June 29, 2008

Thirteenth Sunday in Ordinary Time

Sacrifice or Offering?

Genesis 2:1-14
Matthew 10:37-42

The story of Abraham raises a hundred questions for me, and I do not have the answers to any of them. It isn’t so much that it is hard to understand what happens; the difficulty I have is understanding why. Why would a father be willing to sacrifice the son he has been waiting for his whole life? Why would he go without question to a distant mountain, take the time to build an altar – not an easy or short task – presumably have his son help him with that job, and then prepare to offer that same son as a burnt offering? Why?

And I have to wonder about Isaac, too -- Isaac who asks the single question: Where is the lamb for the sacrifice? – and then is not heard to speak again in this story and very little in the rest of the record of scripture. It is as though the implicit answer to his question, that he is the lamb, shocks him into silence. I don’t understand why he didn’t try to run, why he didn’t resist, why he didn’t argue, why he didn’t try to save his own life.

That the story is told in such a flat, factual, and unemotional tone is even more horrifying. “When they came to the place that God had shown him, Abraham built an altar there and laid the wood in order. He bound his son Isaac, and laid him on the altar, on top of the wood. Then Abraham reached out his hand and took the knife to kill his son.” (Genesis 22:9-10) I want to know what lies behind these words that are presented in a manner so straight-forward and matter-of- fact, but are so unbelievably terrible. Did Isaac struggle? Did Abraham try to explain himself? Did he weep? Were his hands shaking? Was his soul screaming in protest even as his body carried out what he thought God was commanding? The story is silent.

Biblical scholars and others have worked for centuries to understand and rationalize the story. But in the end, what we are left with is a father raising a knife over his bound child. If this is the definition of the kind of sacrifice that God requires, I am not interested. It is asking too much, more than I am willing even to contemplate.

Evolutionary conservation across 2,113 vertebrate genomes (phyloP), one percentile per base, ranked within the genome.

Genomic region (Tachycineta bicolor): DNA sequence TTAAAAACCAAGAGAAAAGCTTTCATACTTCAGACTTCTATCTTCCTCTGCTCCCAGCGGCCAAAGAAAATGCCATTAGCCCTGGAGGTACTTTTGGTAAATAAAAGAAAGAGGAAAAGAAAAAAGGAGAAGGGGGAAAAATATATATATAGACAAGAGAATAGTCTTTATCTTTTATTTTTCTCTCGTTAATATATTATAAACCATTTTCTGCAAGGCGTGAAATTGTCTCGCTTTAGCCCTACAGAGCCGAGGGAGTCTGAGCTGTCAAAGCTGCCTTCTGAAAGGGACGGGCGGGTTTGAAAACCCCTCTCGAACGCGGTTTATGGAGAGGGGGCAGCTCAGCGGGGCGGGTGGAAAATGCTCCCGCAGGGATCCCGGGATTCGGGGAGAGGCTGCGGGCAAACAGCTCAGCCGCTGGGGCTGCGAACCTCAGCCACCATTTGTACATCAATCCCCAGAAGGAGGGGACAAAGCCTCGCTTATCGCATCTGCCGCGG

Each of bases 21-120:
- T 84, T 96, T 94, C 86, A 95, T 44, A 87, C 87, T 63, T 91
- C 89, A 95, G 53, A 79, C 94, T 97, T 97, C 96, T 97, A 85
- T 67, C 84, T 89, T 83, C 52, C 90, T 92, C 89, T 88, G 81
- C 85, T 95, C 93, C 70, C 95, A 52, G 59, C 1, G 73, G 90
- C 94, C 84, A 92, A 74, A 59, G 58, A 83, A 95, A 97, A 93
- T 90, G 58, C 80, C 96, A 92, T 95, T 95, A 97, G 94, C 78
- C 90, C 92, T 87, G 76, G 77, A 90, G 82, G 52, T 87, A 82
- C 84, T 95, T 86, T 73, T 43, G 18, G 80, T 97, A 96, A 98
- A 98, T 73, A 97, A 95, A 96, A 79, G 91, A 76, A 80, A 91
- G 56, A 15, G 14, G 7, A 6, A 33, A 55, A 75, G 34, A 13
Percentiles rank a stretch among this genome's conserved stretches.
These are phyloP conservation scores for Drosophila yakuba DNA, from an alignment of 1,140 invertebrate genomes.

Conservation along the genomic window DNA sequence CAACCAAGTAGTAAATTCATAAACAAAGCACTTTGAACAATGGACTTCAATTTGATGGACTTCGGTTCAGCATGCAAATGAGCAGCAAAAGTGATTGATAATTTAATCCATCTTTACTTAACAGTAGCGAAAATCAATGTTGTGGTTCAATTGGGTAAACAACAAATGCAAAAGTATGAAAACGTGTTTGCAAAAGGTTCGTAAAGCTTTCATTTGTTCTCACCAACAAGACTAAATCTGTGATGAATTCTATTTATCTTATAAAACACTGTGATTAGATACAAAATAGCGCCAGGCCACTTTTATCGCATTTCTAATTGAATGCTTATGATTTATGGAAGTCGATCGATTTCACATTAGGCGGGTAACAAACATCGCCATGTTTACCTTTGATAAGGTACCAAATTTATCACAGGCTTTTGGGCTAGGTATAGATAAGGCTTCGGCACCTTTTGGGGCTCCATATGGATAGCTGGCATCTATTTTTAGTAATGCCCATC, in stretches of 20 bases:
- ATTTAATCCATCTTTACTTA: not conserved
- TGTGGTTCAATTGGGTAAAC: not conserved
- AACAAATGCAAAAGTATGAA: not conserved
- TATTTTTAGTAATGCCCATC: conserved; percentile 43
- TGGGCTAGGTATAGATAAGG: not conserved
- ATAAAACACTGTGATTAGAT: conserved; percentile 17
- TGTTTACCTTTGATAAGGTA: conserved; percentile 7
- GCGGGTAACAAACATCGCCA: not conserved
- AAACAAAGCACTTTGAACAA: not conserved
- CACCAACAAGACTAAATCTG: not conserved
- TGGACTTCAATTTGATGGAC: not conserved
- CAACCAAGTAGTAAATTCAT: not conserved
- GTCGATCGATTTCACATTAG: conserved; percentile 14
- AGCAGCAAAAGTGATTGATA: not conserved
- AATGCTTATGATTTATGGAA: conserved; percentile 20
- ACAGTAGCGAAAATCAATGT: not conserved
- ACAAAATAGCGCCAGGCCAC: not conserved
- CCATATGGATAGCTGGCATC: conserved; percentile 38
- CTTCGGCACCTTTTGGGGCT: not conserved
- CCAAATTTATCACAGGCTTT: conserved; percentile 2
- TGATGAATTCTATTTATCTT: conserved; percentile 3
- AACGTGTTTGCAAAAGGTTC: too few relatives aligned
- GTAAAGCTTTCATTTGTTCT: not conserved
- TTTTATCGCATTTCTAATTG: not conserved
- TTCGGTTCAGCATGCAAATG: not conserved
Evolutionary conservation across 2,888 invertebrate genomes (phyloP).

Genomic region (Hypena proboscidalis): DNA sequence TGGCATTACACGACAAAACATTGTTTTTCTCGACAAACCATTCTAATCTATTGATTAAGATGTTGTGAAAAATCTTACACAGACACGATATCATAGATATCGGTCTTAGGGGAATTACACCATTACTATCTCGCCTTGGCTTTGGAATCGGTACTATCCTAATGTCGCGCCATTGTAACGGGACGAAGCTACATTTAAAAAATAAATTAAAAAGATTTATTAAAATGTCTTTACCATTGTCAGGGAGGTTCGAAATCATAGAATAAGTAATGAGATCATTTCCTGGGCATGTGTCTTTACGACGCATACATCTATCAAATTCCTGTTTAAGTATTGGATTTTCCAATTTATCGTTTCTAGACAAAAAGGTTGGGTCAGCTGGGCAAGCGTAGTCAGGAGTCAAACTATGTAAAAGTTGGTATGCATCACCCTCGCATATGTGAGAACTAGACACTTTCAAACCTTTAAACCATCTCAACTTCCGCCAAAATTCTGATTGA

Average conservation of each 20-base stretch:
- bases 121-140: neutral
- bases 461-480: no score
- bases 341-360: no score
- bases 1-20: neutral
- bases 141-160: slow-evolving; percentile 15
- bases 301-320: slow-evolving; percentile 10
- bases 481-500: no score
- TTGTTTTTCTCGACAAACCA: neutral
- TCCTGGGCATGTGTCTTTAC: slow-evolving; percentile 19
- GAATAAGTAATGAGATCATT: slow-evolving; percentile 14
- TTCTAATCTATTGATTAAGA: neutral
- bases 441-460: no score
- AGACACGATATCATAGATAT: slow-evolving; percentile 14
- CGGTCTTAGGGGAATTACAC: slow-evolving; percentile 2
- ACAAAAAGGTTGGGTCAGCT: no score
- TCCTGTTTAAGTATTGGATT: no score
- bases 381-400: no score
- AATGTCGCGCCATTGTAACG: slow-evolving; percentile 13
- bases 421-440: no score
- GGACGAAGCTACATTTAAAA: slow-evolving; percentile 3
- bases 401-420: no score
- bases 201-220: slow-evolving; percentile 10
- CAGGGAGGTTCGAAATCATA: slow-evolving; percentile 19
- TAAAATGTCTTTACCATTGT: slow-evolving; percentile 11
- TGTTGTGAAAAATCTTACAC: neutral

And the larger set of questions has to do, not with why Abraham did what he did, but rather why God did what God did. Why did God test Abraham in this way? It seems too hard, not the kind of God I want in my life. So I have been thinking about what it is that God requires of us in light of the story about God and Abraham – doing my own rationalizing, I suppose. What kind of sacrifice does God demand of us?

The dictionary defines sacrifice as “the act of giving up something valued for the sake of something else regarded as more important or worthy.” That’s a fine definition, I suppose, but I don’t think it goes quite far enough. To me, sacrifice implies something involuntary. When you sacrifice, you give up something precious to you, you give up something you wish to keep, and you do it because it seems you have no other choice.

For example, parents sacrifice for their kids, right? They give up sleeping through the night, having a quiet dinner for two, taking grown-up vacations. They give up their privacy, their freedom and their money – all valuable things that certainly they might rather have for themselves if only it were possible. But to raise their children and respond to their children’s needs and pay for college and do all that, they must sacrifice. In many families, the sacrifice is done in a loving and willing way, but not always. So, to me a sacrifice has a kind of involuntary component.

A sacrifice can also be a way to prove oneself: If you really loved me you would -- fill in the blank: give up smoking, change jobs, study harder, let me have this thing that I want. You sacrifice to show your commitment, loyalty, love, devotion. You give up something because it demonstrates how much you care about something else.

That’s kind of how I think of sacrifice – involuntarily relinquishing something precious and doing it to prove a point. And it seems, on the surface, that this is exactly what God asked of Abraham: Give up the most precious thing in your life. Surrender your son, your Laughter. And do it to pass my test of faithfulness.